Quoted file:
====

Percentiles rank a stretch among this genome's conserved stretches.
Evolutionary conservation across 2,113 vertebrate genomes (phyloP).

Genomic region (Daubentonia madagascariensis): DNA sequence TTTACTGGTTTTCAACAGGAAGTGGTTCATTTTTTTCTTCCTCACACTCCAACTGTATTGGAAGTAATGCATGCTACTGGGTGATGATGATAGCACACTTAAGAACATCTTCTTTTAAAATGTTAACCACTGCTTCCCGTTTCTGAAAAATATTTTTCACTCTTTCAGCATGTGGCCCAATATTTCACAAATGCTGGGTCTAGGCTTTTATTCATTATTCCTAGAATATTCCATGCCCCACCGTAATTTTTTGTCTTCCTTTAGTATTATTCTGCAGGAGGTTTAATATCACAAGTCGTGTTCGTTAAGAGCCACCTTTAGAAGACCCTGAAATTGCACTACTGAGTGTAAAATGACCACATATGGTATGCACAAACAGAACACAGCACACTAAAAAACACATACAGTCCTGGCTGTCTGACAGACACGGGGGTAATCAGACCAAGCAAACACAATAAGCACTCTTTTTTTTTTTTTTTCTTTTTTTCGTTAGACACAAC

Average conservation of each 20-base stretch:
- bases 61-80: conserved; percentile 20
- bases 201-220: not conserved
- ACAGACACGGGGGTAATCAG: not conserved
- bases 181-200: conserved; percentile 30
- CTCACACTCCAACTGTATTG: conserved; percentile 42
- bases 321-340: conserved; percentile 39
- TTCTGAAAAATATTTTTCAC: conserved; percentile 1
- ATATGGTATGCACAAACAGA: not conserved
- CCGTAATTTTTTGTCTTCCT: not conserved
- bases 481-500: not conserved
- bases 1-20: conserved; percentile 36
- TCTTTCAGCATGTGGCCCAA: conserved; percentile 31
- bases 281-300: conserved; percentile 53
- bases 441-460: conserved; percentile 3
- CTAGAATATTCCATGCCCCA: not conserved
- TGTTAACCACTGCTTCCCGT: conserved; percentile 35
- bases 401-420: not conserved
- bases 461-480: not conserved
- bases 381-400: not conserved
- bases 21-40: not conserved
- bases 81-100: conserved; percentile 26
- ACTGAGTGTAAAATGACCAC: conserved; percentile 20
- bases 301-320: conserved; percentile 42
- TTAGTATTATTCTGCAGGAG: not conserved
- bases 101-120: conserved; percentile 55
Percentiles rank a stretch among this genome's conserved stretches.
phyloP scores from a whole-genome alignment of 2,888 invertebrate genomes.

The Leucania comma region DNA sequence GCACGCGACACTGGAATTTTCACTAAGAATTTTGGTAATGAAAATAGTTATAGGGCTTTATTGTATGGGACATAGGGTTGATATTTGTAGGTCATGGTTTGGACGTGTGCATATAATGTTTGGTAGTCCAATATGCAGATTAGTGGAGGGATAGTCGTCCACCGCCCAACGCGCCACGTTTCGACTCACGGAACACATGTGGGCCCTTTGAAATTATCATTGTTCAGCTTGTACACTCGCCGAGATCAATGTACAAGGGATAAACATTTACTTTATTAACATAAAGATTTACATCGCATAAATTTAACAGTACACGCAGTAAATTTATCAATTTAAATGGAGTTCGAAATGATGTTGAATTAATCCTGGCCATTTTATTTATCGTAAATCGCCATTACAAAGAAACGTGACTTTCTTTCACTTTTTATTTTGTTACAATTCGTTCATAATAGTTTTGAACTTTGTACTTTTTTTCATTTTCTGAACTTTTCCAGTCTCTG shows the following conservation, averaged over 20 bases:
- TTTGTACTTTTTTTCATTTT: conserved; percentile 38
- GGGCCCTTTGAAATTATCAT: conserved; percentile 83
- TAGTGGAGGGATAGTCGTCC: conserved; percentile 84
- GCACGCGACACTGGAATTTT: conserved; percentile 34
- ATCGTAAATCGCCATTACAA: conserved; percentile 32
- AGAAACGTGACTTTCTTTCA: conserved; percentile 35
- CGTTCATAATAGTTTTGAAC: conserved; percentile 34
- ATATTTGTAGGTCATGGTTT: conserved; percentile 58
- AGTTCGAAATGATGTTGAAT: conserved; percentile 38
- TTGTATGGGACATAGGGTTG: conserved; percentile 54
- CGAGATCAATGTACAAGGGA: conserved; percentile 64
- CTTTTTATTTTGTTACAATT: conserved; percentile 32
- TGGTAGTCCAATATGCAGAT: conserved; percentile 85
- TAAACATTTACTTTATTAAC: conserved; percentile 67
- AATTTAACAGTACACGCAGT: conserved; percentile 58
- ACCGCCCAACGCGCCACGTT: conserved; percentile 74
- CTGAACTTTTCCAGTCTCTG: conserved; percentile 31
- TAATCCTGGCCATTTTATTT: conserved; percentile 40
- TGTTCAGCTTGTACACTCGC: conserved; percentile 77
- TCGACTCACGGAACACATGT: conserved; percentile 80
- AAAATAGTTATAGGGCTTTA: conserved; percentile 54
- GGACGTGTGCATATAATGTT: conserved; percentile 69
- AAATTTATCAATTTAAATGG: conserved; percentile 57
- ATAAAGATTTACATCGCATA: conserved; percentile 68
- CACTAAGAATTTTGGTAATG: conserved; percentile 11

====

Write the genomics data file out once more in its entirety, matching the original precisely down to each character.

Percentiles rank a stretch among this genome's conserved stretches.
Evolutionary conservation across 2,113 vertebrate genomes (phyloP).

Genomic region (Daubentonia madagascariensis): DNA sequence TTTACTGGTTTTCAACAGGAAGTGGTTCATTTTTTTCTTCCTCACACTCCAACTGTATTGGAAGTAATGCATGCTACTGGGTGATGATGATAGCACACTTAAGAACATCTTCTTTTAAAATGTTAACCACTGCTTCCCGTTTCTGAAAAATATTTTTCACTCTTTCAGCATGTGGCCCAATATTTCACAAATGCTGGGTCTAGGCTTTTATTCATTATTCCTAGAATATTCCATGCCCCACCGTAATTTTTTGTCTTCCTTTAGTATTATTCTGCAGGAGGTTTAATATCACAAGTCGTGTTCGTTAAGAGCCACCTTTAGAAGACCCTGAAATTGCACTACTGAGTGTAAAATGACCACATATGGTATGCACAAACAGAACACAGCACACTAAAAAACACATACAGTCCTGGCTGTCTGACAGACACGGGGGTAATCAGACCAAGCAAACACAATAAGCACTCTTTTTTTTTTTTTTTCTTTTTTTCGTTAGACACAAC

Average conservation of each 20-base stretch:
- bases 61-80: conserved; percentile 20
- bases 201-220: not conserved
- ACAGACACGGGGGTAATCAG: not conserved
- bases 181-200: conserved; percentile 30
- CTCACACTCCAACTGTATTG: conserved; percentile 42
- bases 321-340: conserved; percentile 39
- TTCTGAAAAATATTTTTCAC: conserved; percentile 1
- ATATGGTATGCACAAACAGA: not conserved
- CCGTAATTTTTTGTCTTCCT: not conserved
- bases 481-500: not conserved
- bases 1-20: conserved; percentile 36
- TCTTTCAGCATGTGGCCCAA: conserved; percentile 31
- bases 281-300: conserved; percentile 53
- bases 441-460: conserved; percentile 3
- CTAGAATATTCCATGCCCCA: not conserved
- TGTTAACCACTGCTTCCCGT: conserved; percentile 35
- bases 401-420: not conserved
- bases 461-480: not conserved
- bases 381-400: not conserved
- bases 21-40: not conserved
- bases 81-100: conserved; percentile 26
- ACTGAGTGTAAAATGACCAC: conserved; percentile 20
- bases 301-320: conserved; percentile 42
- TTAGTATTATTCTGCAGGAG: not conserved
- bases 101-120: conserved; percentile 55
Percentiles rank a stretch among this genome's conserved stretches.
phyloP scores from a whole-genome alignment of 2,888 invertebrate genomes.

The Leucania comma region DNA sequence GCACGCGACACTGGAATTTTCACTAAGAATTTTGGTAATGAAAATAGTTATAGGGCTTTATTGTATGGGACATAGGGTTGATATTTGTAGGTCATGGTTTGGACGTGTGCATATAATGTTTGGTAGTCCAATATGCAGATTAGTGGAGGGATAGTCGTCCACCGCCCAACGCGCCACGTTTCGACTCACGGAACACATGTGGGCCCTTTGAAATTATCATTGTTCAGCTTGTACACTCGCCGAGATCAATGTACAAGGGATAAACATTTACTTTATTAACATAAAGATTTACATCGCATAAATTTAACAGTACACGCAGTAAATTTATCAATTTAAATGGAGTTCGAAATGATGTTGAATTAATCCTGGCCATTTTATTTATCGTAAATCGCCATTACAAAGAAACGTGACTTTCTTTCACTTTTTATTTTGTTACAATTCGTTCATAATAGTTTTGAACTTTGTACTTTTTTTCATTTTCTGAACTTTTCCAGTCTCTG shows the following conservation, averaged over 20 bases:
- TTTGTACTTTTTTTCATTTT: conserved; percentile 38
- GGGCCCTTTGAAATTATCAT: conserved; percentile 83
- TAGTGGAGGGATAGTCGTCC: conserved; percentile 84
- GCACGCGACACTGGAATTTT: conserved; percentile 34
- ATCGTAAATCGCCATTACAA: conserved; percentile 32
- AGAAACGTGACTTTCTTTCA: conserved; percentile 35
- CGTTCATAATAGTTTTGAAC: conserved; percentile 34
- ATATTTGTAGGTCATGGTTT: conserved; percentile 58
- AGTTCGAAATGATGTTGAAT: conserved; percentile 38
- TTGTATGGGACATAGGGTTG: conserved; percentile 54
- CGAGATCAATGTACAAGGGA: conserved; percentile 64
- CTTTTTATTTTGTTACAATT: conserved; percentile 32
- TGGTAGTCCAATATGCAGAT: conserved; percentile 85
- TAAACATTTACTTTATTAAC: conserved; percentile 67
- AATTTAACAGTACACGCAGT: conserved; percentile 58
- ACCGCCCAACGCGCCACGTT: conserved; percentile 74
- CTGAACTTTTCCAGTCTCTG: conserved; percentile 31
- TAATCCTGGCCATTTTATTT: conserved; percentile 40
- TGTTCAGCTTGTACACTCGC: conserved; percentile 77
- TCGACTCACGGAACACATGT: conserved; percentile 80
- AAAATAGTTATAGGGCTTTA: conserved; percentile 54
- GGACGTGTGCATATAATGTT: conserved; percentile 69
- AAATTTATCAATTTAAATGG: conserved; percentile 57
- ATAAAGATTTACATCGCATA: conserved; percentile 68
- CACTAAGAATTTTGGTAATG: conserved; percentile 11